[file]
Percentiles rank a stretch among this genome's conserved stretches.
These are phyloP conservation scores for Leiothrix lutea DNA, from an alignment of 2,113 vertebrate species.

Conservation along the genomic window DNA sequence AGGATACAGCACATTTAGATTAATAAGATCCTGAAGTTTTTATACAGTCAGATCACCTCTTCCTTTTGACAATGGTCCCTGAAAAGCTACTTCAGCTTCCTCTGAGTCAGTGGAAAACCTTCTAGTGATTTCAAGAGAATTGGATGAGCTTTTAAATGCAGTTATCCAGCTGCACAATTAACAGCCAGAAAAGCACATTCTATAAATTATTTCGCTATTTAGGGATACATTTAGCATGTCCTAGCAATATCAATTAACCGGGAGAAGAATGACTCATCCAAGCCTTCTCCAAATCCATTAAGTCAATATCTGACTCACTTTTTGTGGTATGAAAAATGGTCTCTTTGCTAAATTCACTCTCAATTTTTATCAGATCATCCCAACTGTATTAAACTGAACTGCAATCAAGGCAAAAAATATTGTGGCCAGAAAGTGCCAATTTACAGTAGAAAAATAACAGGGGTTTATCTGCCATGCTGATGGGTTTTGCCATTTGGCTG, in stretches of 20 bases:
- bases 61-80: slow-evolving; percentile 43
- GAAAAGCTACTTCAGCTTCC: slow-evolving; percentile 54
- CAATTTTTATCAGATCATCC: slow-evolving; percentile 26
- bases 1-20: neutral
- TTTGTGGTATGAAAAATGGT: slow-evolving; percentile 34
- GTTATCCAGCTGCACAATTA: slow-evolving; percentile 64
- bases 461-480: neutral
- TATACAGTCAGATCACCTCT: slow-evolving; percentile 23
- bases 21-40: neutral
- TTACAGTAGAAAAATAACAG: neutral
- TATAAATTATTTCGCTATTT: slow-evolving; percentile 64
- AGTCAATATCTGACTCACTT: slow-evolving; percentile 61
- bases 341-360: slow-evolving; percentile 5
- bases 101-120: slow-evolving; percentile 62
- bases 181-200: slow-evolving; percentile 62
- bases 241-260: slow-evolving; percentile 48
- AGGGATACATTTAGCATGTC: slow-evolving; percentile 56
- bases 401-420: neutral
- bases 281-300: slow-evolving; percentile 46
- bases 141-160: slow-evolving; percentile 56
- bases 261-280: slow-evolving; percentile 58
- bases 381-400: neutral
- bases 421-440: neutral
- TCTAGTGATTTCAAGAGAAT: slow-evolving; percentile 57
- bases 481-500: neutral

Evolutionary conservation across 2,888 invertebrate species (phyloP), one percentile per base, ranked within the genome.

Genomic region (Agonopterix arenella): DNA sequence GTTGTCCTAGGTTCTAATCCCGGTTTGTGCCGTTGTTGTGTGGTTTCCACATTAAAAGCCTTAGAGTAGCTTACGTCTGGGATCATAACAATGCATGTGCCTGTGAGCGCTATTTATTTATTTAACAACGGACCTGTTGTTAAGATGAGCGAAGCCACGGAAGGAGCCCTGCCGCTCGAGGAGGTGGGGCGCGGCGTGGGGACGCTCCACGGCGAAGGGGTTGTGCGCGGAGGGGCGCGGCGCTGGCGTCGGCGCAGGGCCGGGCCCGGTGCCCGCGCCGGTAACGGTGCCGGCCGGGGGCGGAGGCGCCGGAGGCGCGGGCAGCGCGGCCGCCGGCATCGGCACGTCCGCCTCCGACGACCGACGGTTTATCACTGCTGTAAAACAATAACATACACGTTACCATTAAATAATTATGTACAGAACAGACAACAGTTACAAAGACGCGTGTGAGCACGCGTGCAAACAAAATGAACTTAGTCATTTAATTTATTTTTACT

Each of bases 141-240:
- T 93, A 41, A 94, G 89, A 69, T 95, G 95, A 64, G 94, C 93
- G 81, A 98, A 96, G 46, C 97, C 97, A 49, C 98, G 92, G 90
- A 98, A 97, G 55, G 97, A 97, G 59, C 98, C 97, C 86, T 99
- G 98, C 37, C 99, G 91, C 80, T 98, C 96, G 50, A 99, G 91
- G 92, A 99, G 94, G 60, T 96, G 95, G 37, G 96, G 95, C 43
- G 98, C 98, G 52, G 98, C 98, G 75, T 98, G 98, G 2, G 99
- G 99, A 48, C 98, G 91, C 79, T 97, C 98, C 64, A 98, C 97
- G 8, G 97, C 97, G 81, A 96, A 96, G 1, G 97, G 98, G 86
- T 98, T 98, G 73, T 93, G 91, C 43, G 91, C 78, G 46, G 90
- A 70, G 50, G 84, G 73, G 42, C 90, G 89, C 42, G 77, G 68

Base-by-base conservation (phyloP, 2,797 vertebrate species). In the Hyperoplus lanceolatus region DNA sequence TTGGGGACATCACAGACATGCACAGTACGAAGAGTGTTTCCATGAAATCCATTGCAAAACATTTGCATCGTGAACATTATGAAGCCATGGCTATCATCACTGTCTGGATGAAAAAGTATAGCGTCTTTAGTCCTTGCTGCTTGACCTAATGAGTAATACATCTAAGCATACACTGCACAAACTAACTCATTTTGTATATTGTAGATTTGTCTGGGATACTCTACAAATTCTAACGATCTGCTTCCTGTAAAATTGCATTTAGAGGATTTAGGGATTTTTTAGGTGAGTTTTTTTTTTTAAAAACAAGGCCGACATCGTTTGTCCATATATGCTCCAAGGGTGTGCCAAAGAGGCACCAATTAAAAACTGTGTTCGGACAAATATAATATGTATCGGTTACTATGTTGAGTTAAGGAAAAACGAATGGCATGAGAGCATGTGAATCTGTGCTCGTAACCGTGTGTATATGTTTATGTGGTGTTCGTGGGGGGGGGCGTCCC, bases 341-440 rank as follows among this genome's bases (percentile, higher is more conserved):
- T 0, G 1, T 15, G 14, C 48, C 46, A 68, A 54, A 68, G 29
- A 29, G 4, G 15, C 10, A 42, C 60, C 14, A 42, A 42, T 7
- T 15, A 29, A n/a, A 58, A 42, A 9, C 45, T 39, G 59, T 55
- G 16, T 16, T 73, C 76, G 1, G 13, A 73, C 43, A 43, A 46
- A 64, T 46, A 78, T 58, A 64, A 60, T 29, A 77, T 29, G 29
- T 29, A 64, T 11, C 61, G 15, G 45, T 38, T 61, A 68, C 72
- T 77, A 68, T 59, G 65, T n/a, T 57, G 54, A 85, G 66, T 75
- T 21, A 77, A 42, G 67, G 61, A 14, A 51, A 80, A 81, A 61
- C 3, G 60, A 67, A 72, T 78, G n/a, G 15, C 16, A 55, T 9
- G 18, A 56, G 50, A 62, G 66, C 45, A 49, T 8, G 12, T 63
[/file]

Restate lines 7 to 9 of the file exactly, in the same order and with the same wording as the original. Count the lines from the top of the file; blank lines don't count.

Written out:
- bases 1-20: neutral
- TTTGTGGTATGAAAAATGGT: slow-evolving; percentile 34
- GTTATCCAGCTGCACAATTA: slow-evolving; percentile 64